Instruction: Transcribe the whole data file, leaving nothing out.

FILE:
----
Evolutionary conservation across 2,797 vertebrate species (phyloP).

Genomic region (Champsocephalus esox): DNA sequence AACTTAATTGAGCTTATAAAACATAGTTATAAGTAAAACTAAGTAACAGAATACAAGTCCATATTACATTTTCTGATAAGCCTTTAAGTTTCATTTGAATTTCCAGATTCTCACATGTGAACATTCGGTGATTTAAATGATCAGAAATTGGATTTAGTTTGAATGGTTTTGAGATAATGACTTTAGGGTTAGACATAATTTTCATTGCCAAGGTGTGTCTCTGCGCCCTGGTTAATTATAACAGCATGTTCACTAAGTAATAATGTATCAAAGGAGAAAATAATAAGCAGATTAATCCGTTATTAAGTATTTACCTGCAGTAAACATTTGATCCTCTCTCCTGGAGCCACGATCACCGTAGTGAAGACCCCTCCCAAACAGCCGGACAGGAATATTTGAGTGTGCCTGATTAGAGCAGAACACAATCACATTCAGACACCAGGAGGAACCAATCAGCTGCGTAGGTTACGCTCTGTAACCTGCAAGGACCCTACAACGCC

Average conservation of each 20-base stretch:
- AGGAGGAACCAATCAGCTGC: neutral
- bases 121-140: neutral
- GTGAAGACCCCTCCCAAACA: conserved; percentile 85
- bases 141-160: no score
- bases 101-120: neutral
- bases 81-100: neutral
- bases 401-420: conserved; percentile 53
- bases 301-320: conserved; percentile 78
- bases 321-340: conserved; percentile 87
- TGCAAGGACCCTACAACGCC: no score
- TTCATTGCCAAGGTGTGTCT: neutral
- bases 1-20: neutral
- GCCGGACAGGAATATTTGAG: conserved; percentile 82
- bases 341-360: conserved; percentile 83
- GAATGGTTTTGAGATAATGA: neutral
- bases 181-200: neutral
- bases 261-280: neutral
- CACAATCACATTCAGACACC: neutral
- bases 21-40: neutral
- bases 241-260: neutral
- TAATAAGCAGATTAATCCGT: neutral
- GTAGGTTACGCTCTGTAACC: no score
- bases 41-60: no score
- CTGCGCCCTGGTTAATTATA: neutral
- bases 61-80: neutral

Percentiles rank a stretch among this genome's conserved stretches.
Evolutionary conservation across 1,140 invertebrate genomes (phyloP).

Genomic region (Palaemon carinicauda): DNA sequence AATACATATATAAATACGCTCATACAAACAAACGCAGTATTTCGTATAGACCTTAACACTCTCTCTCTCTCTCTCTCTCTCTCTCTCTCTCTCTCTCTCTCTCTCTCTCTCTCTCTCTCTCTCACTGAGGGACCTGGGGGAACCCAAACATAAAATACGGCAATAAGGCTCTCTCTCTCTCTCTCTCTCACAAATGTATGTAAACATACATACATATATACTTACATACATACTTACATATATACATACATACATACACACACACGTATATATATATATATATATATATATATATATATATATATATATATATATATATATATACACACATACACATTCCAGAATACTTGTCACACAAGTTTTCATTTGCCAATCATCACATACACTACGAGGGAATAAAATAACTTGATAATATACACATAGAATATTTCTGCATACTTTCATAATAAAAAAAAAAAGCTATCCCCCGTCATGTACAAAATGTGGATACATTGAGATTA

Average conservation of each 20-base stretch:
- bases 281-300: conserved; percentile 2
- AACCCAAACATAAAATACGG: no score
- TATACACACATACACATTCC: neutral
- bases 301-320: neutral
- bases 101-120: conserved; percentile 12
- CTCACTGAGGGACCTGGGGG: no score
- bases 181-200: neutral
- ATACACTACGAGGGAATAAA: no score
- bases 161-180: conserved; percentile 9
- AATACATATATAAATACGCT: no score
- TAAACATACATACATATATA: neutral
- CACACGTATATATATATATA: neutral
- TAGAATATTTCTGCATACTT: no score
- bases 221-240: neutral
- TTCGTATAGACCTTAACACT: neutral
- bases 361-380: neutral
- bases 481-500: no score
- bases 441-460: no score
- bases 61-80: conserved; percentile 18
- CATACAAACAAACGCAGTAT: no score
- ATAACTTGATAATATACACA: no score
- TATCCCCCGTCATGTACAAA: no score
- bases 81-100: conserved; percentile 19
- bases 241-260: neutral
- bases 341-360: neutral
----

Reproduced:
Evolutionary conservation across 2,797 vertebrate species (phyloP).

Genomic region (Champsocephalus esox): DNA sequence AACTTAATTGAGCTTATAAAACATAGTTATAAGTAAAACTAAGTAACAGAATACAAGTCCATATTACATTTTCTGATAAGCCTTTAAGTTTCATTTGAATTTCCAGATTCTCACATGTGAACATTCGGTGATTTAAATGATCAGAAATTGGATTTAGTTTGAATGGTTTTGAGATAATGACTTTAGGGTTAGACATAATTTTCATTGCCAAGGTGTGTCTCTGCGCCCTGGTTAATTATAACAGCATGTTCACTAAGTAATAATGTATCAAAGGAGAAAATAATAAGCAGATTAATCCGTTATTAAGTATTTACCTGCAGTAAACATTTGATCCTCTCTCCTGGAGCCACGATCACCGTAGTGAAGACCCCTCCCAAACAGCCGGACAGGAATATTTGAGTGTGCCTGATTAGAGCAGAACACAATCACATTCAGACACCAGGAGGAACCAATCAGCTGCGTAGGTTACGCTCTGTAACCTGCAAGGACCCTACAACGCC

Average conservation of each 20-base stretch:
- AGGAGGAACCAATCAGCTGC: neutral
- bases 121-140: neutral
- GTGAAGACCCCTCCCAAACA: conserved; percentile 85
- bases 141-160: no score
- bases 101-120: neutral
- bases 81-100: neutral
- bases 401-420: conserved; percentile 53
- bases 301-320: conserved; percentile 78
- bases 321-340: conserved; percentile 87
- TGCAAGGACCCTACAACGCC: no score
- TTCATTGCCAAGGTGTGTCT: neutral
- bases 1-20: neutral
- GCCGGACAGGAATATTTGAG: conserved; percentile 82
- bases 341-360: conserved; percentile 83
- GAATGGTTTTGAGATAATGA: neutral
- bases 181-200: neutral
- bases 261-280: neutral
- CACAATCACATTCAGACACC: neutral
- bases 21-40: neutral
- bases 241-260: neutral
- TAATAAGCAGATTAATCCGT: neutral
- GTAGGTTACGCTCTGTAACC: no score
- bases 41-60: no score
- CTGCGCCCTGGTTAATTATA: neutral
- bases 61-80: neutral

Percentiles rank a stretch among this genome's conserved stretches.
Evolutionary conservation across 1,140 invertebrate genomes (phyloP).

Genomic region (Palaemon carinicauda): DNA sequence AATACATATATAAATACGCTCATACAAACAAACGCAGTATTTCGTATAGACCTTAACACTCTCTCTCTCTCTCTCTCTCTCTCTCTCTCTCTCTCTCTCTCTCTCTCTCTCTCTCTCTCTCTCACTGAGGGACCTGGGGGAACCCAAACATAAAATACGGCAATAAGGCTCTCTCTCTCTCTCTCTCTCACAAATGTATGTAAACATACATACATATATACTTACATACATACTTACATATATACATACATACATACACACACACGTATATATATATATATATATATATATATATATATATATATATATATATATATATATATACACACATACACATTCCAGAATACTTGTCACACAAGTTTTCATTTGCCAATCATCACATACACTACGAGGGAATAAAATAACTTGATAATATACACATAGAATATTTCTGCATACTTTCATAATAAAAAAAAAAAGCTATCCCCCGTCATGTACAAAATGTGGATACATTGAGATTA

Average conservation of each 20-base stretch:
- bases 281-300: conserved; percentile 2
- AACCCAAACATAAAATACGG: no score
- TATACACACATACACATTCC: neutral
- bases 301-320: neutral
- bases 101-120: conserved; percentile 12
- CTCACTGAGGGACCTGGGGG: no score
- bases 181-200: neutral
- ATACACTACGAGGGAATAAA: no score
- bases 161-180: conserved; percentile 9
- AATACATATATAAATACGCT: no score
- TAAACATACATACATATATA: neutral
- CACACGTATATATATATATA: neutral
- TAGAATATTTCTGCATACTT: no score
- bases 221-240: neutral
- TTCGTATAGACCTTAACACT: neutral
- bases 361-380: neutral
- bases 481-500: no score
- bases 441-460: no score
- bases 61-80: conserved; percentile 18
- CATACAAACAAACGCAGTAT: no score
- ATAACTTGATAATATACACA: no score
- TATCCCCCGTCATGTACAAA: no score
- bases 81-100: conserved; percentile 19
- bases 241-260: neutral
- bases 341-360: neutral